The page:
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Offshore account deadline runs out tonight; TAXATION.

Offshore bank account holders have until midnight to declare their financial affairs or face big penalties.

HM Customs and Revenue is aiming to pull in hundreds of millions of pounds in unpaid tax and it looks as if it is succeeding.

A widely publicised tax amnesty is running out and around half of those targeted look to be on the hook.

Customs and Revenue won a lengthy court battle with banks to force them to disclose the holders of offshore accounts - some 400,000 were turned up.

"Of these about 100,000 need to talk to us about non-payment," a spokesman said.

By late yesterday 43,526 had done so, coming in at around 8,000 a day in the last few days.

The spokesman said: "We think a lot of people will try and beat the deadline so we are anticipating a last-minute rush.

"It looks like we will reach over 50,000. That means we will have communicated with half our target audience."

Those still hoping to get away with it risk having to eventually pay up, and penalties of between 30 per cent and 100 per cent of the tax due on top.

And in the most serious cases they can expect criminal prosecution.

The technology revolution has made offshore accounts accessible and affordable for many people with overseas holiday homes and other property interests and for those with a sideline buying and selling on eBay. Some may have previously worked overseas and still retain an offshore bank account that they have forgotten about that is still accumulating interest.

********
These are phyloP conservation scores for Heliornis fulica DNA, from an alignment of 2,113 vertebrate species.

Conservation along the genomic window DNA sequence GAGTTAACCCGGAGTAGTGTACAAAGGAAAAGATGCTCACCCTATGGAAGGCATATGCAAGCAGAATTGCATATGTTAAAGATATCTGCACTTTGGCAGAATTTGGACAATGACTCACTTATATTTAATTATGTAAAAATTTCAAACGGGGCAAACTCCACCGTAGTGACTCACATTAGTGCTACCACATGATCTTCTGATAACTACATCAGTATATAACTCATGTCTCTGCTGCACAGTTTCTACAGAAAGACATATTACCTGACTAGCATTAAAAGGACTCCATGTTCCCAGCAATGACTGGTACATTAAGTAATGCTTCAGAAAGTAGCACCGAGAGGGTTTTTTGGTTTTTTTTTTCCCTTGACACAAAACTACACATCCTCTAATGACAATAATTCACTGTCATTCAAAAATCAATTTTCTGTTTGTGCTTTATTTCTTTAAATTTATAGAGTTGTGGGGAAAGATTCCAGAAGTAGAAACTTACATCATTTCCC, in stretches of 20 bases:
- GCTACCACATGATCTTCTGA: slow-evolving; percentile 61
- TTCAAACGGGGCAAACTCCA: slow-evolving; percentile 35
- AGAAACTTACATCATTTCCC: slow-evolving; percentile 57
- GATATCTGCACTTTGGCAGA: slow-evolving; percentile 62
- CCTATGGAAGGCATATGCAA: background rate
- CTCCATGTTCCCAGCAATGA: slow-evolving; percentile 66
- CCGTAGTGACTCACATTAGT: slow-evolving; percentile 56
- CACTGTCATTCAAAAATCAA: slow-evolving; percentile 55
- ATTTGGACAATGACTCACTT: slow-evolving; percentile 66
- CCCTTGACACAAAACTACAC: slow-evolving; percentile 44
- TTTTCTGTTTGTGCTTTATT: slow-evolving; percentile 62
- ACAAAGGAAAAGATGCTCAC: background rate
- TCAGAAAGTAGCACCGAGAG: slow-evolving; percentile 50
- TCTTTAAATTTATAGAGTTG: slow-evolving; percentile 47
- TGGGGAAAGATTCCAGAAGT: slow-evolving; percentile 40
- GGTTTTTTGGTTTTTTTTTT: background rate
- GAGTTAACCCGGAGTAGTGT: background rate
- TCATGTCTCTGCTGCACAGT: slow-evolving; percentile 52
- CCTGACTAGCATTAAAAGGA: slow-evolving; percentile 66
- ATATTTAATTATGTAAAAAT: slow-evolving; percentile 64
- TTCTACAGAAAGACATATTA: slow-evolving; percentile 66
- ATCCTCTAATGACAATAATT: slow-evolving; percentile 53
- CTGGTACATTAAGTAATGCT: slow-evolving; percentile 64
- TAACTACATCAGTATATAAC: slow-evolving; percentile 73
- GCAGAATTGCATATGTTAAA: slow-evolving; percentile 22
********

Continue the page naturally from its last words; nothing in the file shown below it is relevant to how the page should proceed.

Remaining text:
Whatever scenario, the HM Revenue & Customs is watching.

But accountants Barnett Ravenscroft said that despite the deadline people still had time to declare their position.

Senior partner Philip Barnett said: "Whilst the deadline for registering your intention to declare tax owed with HMRC ends today, you will actually have until November 26 to make the payment of tax owed - together with any interest and penalties due.

"And whilst you will still be penalised for any tax that you owe, the penalty rate will be capped at ten per cent of money owed, as opposed to a normal fine which can be as high as 100 per cent.

"However, if the figure that you have failed to declare is below pounds 2,500 there will be no fine, but the details will still need to issued to HMRC."

Taxman's targets, page 2 3
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Title Annotation:Business
Publication:The Birmingham Post (England)
Date:Jun 22, 2007
Words:404
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